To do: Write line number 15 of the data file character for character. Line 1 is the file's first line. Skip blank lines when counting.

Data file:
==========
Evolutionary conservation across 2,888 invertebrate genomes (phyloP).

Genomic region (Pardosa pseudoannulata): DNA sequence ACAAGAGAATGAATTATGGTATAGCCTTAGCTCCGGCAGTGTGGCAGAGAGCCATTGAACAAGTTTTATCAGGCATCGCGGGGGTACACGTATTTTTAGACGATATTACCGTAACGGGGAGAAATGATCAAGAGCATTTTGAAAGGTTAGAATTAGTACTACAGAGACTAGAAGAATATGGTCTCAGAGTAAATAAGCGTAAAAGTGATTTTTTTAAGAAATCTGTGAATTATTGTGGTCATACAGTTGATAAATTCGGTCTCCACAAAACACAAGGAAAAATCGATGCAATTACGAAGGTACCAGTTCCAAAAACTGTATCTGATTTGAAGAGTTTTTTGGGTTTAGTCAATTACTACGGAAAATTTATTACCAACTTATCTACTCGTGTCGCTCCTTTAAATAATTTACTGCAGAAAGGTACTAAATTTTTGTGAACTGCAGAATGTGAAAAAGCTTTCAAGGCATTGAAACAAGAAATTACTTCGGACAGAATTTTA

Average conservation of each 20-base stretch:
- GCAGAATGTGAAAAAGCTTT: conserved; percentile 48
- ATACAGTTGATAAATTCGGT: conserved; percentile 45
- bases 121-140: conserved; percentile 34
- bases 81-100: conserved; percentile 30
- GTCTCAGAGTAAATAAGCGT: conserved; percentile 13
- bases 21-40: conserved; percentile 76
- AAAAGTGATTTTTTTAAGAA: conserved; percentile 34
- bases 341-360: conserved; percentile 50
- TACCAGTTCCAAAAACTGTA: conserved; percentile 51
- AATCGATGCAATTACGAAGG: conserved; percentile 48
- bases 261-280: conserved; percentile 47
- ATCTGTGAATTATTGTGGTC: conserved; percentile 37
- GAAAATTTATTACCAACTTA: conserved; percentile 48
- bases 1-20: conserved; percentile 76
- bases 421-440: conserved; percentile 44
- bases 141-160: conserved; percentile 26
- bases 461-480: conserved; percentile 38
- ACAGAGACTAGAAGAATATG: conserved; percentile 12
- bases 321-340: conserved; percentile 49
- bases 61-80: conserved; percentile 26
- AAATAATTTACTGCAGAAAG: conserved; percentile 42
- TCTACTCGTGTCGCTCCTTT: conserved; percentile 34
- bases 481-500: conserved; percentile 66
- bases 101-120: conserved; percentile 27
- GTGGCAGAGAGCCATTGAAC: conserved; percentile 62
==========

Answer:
- ATCTGTGAATTATTGTGGTC: conserved; percentile 37